Talbot Hamlin

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Talbot Hamlin
Talbot Hamlin (cropped).jpg
BornJune 16, 1889
DiedOctober 7, 1956(1956-10-07) (aged 67)
Alma materHorace Mann School, Amherst College, School of Architecture at Columbia University[2]
EmployerMcGill and Hamlin
Known forarchitect, architectural historian
Parent(s)Alfred Dwight Foster Hamlin (1855-1926),[1] Minnie Florence Marston Hamlin (1859-?)[2]

Talbot Faulkner Hamlin (June 16, 1889 – October 7, 1956) was an American architect, architectural historian, writer and educator.

Early years[edit]

Born in New York City, Hamlin was the fourth child of Alfred Dwight Foster Hamlin (1855-1926), a professor of architecture at Columbia University. He attended Amherst College, where he received his BA degree in 1910. He then enrolled at Columbia University, graduating with a degree in architecture in 1914. This was the beginning of a 46-year relationship with the university.[1]


Architectural projects early in his career include Wayland Academy, Hangzhou, China, 1919; Peking University, Peking, China, 1919-1922; and Ginling College, Nanking, China, 1919-1925.[1] The Ginling College campus was to play an important role during the Rape of Nanking in 1937.[3]

Hamlin was hired as a draftsman in the New York architectural firm of Murphy and Dana. He became a partner of the firm in 1920. In 1921, both Richard Henry Dana, Jr. (1879-1933) and J. Duncan Forsythe departed, so with the addition of Henry J. McGill ( - 1953), the firm became Murphy, McGill and Hamlin.[4] That combination lasted until 1924, when Henry Killam Murphy (1877-1954) withdrew and the firm became known as McGill and Hamlin. This partnership with Henry J. McGill ended in 1930, and Hamlin began his own solo practice, which lasted until the Depression, when commissions became scarce.[2]

In 1934, he relinquished his professional practice and accepted the full-time position of Avery Librarian for the Avery Architectural and Fine Arts Library at Columbia University.[1]

Hamlin was also an active member of the Society of Architectural Historians.[2]

Published works include[edit]

  • The Enjoyment Of Architecture (1916)
  • The American Spirit in Architecture (1926)
  • Some European Architectural Libraries (1939)
  • Architecture through the Ages (1940)
  • Greek Revival Architecture in America (1944)
  • Architecture: An Art for all Men (1947)
  • Forms and Functions of Twentieth Century Architecture (1952)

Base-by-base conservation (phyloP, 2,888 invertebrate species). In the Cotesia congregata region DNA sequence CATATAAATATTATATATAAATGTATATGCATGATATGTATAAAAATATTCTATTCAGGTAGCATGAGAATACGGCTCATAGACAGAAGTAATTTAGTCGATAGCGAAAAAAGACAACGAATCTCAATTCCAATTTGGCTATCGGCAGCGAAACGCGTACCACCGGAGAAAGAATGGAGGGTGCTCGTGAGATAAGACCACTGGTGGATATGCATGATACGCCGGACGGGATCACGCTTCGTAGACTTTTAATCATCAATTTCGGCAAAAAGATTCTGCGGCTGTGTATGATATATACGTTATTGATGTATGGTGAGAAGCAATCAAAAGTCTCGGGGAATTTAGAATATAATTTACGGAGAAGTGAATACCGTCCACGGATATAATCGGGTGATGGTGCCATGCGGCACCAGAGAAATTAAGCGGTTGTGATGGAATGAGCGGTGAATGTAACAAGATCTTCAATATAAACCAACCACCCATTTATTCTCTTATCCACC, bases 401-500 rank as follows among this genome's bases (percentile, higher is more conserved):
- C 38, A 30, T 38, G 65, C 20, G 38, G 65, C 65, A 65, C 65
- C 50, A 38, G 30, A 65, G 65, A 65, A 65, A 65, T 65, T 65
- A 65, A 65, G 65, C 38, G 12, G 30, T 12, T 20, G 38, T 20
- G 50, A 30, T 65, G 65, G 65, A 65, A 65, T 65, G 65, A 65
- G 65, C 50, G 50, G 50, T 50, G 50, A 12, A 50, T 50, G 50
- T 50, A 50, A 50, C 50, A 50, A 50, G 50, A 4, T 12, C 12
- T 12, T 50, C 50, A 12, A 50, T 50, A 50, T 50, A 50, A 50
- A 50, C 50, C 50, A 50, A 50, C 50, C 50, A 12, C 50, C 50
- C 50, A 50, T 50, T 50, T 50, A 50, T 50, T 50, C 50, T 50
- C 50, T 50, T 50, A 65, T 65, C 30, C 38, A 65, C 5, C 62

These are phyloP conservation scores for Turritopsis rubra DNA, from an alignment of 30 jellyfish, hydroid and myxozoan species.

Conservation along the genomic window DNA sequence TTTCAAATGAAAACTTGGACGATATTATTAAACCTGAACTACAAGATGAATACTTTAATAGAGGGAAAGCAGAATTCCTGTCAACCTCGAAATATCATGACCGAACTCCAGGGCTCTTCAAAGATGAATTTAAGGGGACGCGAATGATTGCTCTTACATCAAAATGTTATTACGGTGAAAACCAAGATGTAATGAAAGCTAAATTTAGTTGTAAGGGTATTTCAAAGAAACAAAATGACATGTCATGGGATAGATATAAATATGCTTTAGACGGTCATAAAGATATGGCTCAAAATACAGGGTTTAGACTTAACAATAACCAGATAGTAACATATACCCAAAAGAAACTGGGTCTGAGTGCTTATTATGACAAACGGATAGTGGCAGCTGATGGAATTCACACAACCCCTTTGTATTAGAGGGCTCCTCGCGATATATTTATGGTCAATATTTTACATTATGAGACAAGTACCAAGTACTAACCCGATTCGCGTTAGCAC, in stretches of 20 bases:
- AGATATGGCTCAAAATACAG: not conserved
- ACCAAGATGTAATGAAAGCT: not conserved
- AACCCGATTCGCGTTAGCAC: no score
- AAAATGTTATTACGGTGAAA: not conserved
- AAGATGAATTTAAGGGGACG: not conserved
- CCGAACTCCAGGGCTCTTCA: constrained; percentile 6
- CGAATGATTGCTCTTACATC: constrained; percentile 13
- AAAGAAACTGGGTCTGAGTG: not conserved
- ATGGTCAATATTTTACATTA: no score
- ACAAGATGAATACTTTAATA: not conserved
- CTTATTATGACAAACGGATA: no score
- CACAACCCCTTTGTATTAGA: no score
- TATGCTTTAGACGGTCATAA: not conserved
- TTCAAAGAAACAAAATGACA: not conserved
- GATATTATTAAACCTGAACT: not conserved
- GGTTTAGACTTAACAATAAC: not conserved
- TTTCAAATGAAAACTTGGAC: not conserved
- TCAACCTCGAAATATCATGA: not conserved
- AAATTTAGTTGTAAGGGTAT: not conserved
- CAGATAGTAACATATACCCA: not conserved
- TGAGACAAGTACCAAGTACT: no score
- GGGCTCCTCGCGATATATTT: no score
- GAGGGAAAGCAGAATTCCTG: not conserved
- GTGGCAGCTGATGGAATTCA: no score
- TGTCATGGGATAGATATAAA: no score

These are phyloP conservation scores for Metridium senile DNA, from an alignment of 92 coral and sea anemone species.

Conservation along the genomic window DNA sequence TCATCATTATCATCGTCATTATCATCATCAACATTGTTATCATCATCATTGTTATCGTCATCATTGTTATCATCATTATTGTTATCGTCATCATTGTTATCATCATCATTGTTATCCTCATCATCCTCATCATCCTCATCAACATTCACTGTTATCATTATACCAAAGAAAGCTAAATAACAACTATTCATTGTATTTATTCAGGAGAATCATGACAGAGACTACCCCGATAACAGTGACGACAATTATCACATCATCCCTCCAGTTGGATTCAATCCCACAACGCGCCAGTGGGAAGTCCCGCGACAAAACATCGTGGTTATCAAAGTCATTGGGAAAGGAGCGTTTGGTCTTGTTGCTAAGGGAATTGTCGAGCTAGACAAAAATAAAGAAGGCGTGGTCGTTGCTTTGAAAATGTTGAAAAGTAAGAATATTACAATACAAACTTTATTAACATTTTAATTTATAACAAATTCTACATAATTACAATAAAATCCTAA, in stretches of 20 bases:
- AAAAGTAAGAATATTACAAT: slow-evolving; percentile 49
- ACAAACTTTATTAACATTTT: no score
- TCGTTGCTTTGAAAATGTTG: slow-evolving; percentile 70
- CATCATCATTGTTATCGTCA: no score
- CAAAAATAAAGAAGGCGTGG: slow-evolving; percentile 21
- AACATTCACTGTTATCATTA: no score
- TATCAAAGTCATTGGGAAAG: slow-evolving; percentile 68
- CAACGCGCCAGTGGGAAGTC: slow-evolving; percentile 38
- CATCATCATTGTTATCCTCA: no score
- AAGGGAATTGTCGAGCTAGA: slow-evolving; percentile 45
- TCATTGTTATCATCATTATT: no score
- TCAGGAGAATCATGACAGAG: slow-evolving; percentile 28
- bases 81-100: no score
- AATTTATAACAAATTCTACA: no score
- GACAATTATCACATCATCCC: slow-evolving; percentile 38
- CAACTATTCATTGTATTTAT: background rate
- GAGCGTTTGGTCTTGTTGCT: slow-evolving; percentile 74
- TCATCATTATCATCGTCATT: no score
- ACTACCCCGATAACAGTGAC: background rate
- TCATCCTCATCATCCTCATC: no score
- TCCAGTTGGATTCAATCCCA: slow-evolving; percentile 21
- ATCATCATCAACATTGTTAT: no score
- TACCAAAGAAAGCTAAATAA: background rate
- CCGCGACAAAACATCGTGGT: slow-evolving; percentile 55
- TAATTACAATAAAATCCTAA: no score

• Benjamin Henry Latrobe, (1955)
won the 1956 Pulitzer Prize for Biography
  • We took to cruising; from Maine to Florida afloat (1962)

Hamlin received the 1956 Pulitzer Prize for Biography or Autobiography for his book on the American architect Benjamin Henry Latrobe, Benjamin Henry Latrobe, (Oxford Univ. Press)[5] He also received the 1955 Alice Davis Hitchcock Award for the book.[6]

Political activity[edit]

Hamlin's political activities were noted in a report, "Prepared and released by the House Committee on Un-American Activities, United States House of Representatives, Washington, D. C. April 19, 1949.
The committee included California congressman Richard Nixon.[7]

"Talbot Hamlin was a sponsor of the Scientific and Cultural Conference for World Peace which ran from March 25–27, 1949 in New York City. It was arranged by a Communist Party USA front organization known as the National Council of the Arts, Sciences, and Professions. The conference was a follow-up to a similar gathering, the strongly anti-America, pro-Soviet World Congress of Intellectuals in Defense of Peace which was held in Poland, August 25–28, 1948.

At another point in the HUAC report Hamlin is noted in a section that reads:

"Letter protesting ban on entrance of Oscar Niemeyer, 1948 (total 3): Thomas H. Creighton, Talbot Hamlin, Jacob Moscowitz"[7]


  1. ^ a b c d e "Talbot F. Hamlin (1889-1956)". Columbia University Libraries. Retrieved March 10, 2018.
  2. ^ a b c d "Talbot Faulkner Hamlin papers and architectural records, 1880-1959 (bulk 1916-1955)". Columbia University. Retrieved 10 March 2018.
  3. ^ Chang, Iris, The Rape of Nanking: The Forgotten Holocaust of World War II, Basic Books, A Subsidiary of Perseus Books, L.L.C., 1997 pp. 130-139
  4. ^ Manufacturers' Catalogs and Business Announcements. The Architectural Forum, Volume 34. Billboard Publications. 1921. p. 440. Retrieved 28 January 2018.
  5. ^ "1956 Pulitzer Prizes". The Pulitzer Prizes. Columbia University. Retrieved 10 March 2018.
  6. ^ "Alice Davis Hitchcock Book Award Recipients" (PDF). Society of Architectural Historians. 2017. Retrieved March 10, 2018.
  7. ^ a b "Review of the Scientific and Cultural Conference for World Peace" (PDF). National Council of the Arts, Sciences, and Professions / House Committee on Un-American Activities, United States House of Representatives. April 19, 1949. Retrieved March 10, 2018.

External links[edit]